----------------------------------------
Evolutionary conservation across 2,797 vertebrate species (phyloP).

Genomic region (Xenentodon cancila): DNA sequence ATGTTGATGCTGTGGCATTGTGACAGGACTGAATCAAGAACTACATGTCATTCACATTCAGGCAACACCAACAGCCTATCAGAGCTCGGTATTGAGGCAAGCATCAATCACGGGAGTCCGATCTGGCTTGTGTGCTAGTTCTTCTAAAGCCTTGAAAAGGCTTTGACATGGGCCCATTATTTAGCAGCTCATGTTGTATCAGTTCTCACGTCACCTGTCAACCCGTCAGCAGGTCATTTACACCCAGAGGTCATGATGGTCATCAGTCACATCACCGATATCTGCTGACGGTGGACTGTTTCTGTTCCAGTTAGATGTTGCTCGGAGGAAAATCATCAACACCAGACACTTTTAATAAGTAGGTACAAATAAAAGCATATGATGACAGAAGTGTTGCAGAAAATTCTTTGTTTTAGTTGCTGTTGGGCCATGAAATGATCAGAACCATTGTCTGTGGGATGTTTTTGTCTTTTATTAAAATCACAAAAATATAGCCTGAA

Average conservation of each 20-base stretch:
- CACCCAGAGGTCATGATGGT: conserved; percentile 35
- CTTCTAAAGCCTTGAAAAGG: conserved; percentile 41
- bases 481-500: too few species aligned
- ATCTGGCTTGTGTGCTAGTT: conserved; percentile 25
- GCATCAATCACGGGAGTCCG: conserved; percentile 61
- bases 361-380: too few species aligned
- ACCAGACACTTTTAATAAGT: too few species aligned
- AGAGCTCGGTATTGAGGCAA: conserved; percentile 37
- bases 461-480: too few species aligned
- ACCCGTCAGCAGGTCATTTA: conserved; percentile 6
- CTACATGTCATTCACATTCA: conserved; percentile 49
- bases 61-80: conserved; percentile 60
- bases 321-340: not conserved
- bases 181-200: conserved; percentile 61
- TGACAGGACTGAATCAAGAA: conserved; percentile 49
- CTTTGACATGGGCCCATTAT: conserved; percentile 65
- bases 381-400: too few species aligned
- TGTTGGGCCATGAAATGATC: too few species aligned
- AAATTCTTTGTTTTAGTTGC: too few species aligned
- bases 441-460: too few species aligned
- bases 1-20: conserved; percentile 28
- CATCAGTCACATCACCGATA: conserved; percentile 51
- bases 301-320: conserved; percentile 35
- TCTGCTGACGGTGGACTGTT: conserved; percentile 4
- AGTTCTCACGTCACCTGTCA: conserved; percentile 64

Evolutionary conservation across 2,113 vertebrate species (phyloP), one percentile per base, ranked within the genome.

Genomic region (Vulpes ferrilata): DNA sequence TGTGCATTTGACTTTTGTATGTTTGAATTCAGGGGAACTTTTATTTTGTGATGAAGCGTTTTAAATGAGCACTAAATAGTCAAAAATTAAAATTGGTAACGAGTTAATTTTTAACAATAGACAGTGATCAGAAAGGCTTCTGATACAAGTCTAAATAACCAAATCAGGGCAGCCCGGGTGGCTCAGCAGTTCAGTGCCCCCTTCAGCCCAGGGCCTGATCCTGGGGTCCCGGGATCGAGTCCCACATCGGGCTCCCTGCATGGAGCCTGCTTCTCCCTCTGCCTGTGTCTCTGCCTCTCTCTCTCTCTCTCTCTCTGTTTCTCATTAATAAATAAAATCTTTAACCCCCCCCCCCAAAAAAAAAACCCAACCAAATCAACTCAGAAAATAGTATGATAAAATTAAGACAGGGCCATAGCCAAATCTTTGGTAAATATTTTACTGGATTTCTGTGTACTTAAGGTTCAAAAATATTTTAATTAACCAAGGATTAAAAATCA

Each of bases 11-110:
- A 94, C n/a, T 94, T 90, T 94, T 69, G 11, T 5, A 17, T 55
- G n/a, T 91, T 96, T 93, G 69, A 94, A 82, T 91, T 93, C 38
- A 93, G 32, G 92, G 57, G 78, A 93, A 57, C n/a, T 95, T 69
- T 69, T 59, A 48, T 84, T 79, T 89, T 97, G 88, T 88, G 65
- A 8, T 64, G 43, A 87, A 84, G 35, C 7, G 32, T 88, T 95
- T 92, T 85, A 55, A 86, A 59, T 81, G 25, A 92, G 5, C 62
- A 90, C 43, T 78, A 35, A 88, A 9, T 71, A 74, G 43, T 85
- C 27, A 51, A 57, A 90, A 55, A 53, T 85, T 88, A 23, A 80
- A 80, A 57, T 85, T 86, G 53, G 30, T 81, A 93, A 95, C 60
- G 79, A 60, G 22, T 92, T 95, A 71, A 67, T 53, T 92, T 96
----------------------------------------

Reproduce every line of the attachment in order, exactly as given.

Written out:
Evolutionary conservation across 2,797 vertebrate species (phyloP).

Genomic region (Xenentodon cancila): DNA sequence ATGTTGATGCTGTGGCATTGTGACAGGACTGAATCAAGAACTACATGTCATTCACATTCAGGCAACACCAACAGCCTATCAGAGCTCGGTATTGAGGCAAGCATCAATCACGGGAGTCCGATCTGGCTTGTGTGCTAGTTCTTCTAAAGCCTTGAAAAGGCTTTGACATGGGCCCATTATTTAGCAGCTCATGTTGTATCAGTTCTCACGTCACCTGTCAACCCGTCAGCAGGTCATTTACACCCAGAGGTCATGATGGTCATCAGTCACATCACCGATATCTGCTGACGGTGGACTGTTTCTGTTCCAGTTAGATGTTGCTCGGAGGAAAATCATCAACACCAGACACTTTTAATAAGTAGGTACAAATAAAAGCATATGATGACAGAAGTGTTGCAGAAAATTCTTTGTTTTAGTTGCTGTTGGGCCATGAAATGATCAGAACCATTGTCTGTGGGATGTTTTTGTCTTTTATTAAAATCACAAAAATATAGCCTGAA

Average conservation of each 20-base stretch:
- CACCCAGAGGTCATGATGGT: conserved; percentile 35
- CTTCTAAAGCCTTGAAAAGG: conserved; percentile 41
- bases 481-500: too few species aligned
- ATCTGGCTTGTGTGCTAGTT: conserved; percentile 25
- GCATCAATCACGGGAGTCCG: conserved; percentile 61
- bases 361-380: too few species aligned
- ACCAGACACTTTTAATAAGT: too few species aligned
- AGAGCTCGGTATTGAGGCAA: conserved; percentile 37
- bases 461-480: too few species aligned
- ACCCGTCAGCAGGTCATTTA: conserved; percentile 6
- CTACATGTCATTCACATTCA: conserved; percentile 49
- bases 61-80: conserved; percentile 60
- bases 321-340: not conserved
- bases 181-200: conserved; percentile 61
- TGACAGGACTGAATCAAGAA: conserved; percentile 49
- CTTTGACATGGGCCCATTAT: conserved; percentile 65
- bases 381-400: too few species aligned
- TGTTGGGCCATGAAATGATC: too few species aligned
- AAATTCTTTGTTTTAGTTGC: too few species aligned
- bases 441-460: too few species aligned
- bases 1-20: conserved; percentile 28
- CATCAGTCACATCACCGATA: conserved; percentile 51
- bases 301-320: conserved; percentile 35
- TCTGCTGACGGTGGACTGTT: conserved; percentile 4
- AGTTCTCACGTCACCTGTCA: conserved; percentile 64

Evolutionary conservation across 2,113 vertebrate species (phyloP), one percentile per base, ranked within the genome.

Genomic region (Vulpes ferrilata): DNA sequence TGTGCATTTGACTTTTGTATGTTTGAATTCAGGGGAACTTTTATTTTGTGATGAAGCGTTTTAAATGAGCACTAAATAGTCAAAAATTAAAATTGGTAACGAGTTAATTTTTAACAATAGACAGTGATCAGAAAGGCTTCTGATACAAGTCTAAATAACCAAATCAGGGCAGCCCGGGTGGCTCAGCAGTTCAGTGCCCCCTTCAGCCCAGGGCCTGATCCTGGGGTCCCGGGATCGAGTCCCACATCGGGCTCCCTGCATGGAGCCTGCTTCTCCCTCTGCCTGTGTCTCTGCCTCTCTCTCTCTCTCTCTCTCTGTTTCTCATTAATAAATAAAATCTTTAACCCCCCCCCCCAAAAAAAAAACCCAACCAAATCAACTCAGAAAATAGTATGATAAAATTAAGACAGGGCCATAGCCAAATCTTTGGTAAATATTTTACTGGATTTCTGTGTACTTAAGGTTCAAAAATATTTTAATTAACCAAGGATTAAAAATCA

Each of bases 11-110:
- A 94, C n/a, T 94, T 90, T 94, T 69, G 11, T 5, A 17, T 55
- G n/a, T 91, T 96, T 93, G 69, A 94, A 82, T 91, T 93, C 38
- A 93, G 32, G 92, G 57, G 78, A 93, A 57, C n/a, T 95, T 69
- T 69, T 59, A 48, T 84, T 79, T 89, T 97, G 88, T 88, G 65
- A 8, T 64, G 43, A 87, A 84, G 35, C 7, G 32, T 88, T 95
- T 92, T 85, A 55, A 86, A 59, T 81, G 25, A 92, G 5, C 62
- A 90, C 43, T 78, A 35, A 88, A 9, T 71, A 74, G 43, T 85
- C 27, A 51, A 57, A 90, A 55, A 53, T 85, T 88, A 23, A 80
- A 80, A 57, T 85, T 86, G 53, G 30, T 81, A 93, A 95, C 60
- G 79, A 60, G 22, T 92, T 95, A 71, A 67, T 53, T 92, T 96